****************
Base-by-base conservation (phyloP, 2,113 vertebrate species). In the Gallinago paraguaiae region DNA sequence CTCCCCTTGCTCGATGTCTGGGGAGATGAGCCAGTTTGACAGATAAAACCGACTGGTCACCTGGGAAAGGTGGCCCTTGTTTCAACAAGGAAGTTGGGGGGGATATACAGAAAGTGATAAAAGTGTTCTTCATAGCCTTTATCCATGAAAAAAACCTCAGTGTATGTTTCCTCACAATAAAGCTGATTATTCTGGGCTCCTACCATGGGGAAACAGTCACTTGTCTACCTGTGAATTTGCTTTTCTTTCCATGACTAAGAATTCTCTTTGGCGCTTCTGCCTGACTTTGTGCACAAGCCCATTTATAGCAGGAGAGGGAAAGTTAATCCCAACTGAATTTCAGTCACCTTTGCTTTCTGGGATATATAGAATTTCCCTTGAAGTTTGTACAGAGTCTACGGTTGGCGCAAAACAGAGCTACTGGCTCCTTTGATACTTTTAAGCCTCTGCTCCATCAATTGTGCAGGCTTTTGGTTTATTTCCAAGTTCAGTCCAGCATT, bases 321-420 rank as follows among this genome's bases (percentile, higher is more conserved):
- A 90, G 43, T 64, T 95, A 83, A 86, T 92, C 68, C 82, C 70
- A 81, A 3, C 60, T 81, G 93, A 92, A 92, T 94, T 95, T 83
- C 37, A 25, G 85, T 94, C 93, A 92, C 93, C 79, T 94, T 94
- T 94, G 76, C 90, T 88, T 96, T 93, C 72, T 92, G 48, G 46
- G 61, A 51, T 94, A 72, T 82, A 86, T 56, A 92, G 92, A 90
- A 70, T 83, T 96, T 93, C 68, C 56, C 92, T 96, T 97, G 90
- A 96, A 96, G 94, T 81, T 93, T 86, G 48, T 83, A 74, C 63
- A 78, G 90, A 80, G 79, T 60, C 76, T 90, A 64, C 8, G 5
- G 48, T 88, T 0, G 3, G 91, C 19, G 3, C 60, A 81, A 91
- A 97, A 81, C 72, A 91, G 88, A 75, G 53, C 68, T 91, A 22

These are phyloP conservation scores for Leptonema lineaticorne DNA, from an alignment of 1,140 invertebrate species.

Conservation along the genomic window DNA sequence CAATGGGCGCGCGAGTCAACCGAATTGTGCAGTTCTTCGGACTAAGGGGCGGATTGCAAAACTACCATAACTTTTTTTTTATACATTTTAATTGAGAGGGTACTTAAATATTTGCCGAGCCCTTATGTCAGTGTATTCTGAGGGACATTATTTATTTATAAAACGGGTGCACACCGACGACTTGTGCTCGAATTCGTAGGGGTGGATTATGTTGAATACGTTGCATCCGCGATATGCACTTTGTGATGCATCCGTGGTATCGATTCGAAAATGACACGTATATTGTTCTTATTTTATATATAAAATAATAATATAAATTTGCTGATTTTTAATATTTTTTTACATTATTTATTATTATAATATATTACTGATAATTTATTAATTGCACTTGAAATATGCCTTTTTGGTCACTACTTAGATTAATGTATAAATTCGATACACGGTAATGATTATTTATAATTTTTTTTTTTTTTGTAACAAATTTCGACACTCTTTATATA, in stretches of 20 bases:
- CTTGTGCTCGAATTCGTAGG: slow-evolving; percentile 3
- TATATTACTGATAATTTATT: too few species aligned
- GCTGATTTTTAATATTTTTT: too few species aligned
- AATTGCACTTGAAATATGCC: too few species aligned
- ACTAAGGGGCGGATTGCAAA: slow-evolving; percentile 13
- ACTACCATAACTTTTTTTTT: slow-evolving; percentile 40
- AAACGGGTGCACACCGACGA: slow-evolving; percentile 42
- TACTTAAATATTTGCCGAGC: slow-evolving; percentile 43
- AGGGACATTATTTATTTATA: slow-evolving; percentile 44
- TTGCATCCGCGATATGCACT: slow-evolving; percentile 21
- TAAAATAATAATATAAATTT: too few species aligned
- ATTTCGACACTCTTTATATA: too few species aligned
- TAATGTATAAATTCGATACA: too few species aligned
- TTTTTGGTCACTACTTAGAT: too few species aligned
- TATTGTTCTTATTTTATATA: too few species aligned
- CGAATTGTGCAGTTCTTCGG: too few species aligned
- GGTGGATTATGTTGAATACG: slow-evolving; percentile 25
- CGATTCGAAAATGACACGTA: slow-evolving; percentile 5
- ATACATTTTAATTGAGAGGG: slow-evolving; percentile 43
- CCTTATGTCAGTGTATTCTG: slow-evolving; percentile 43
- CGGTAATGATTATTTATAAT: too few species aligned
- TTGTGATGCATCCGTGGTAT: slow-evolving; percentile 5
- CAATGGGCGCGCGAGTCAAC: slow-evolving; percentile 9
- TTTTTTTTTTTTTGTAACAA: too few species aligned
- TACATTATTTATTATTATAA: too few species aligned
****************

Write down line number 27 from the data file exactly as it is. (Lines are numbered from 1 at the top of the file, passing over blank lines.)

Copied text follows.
- TTTTTGGTCACTACTTAGAT: too few species aligned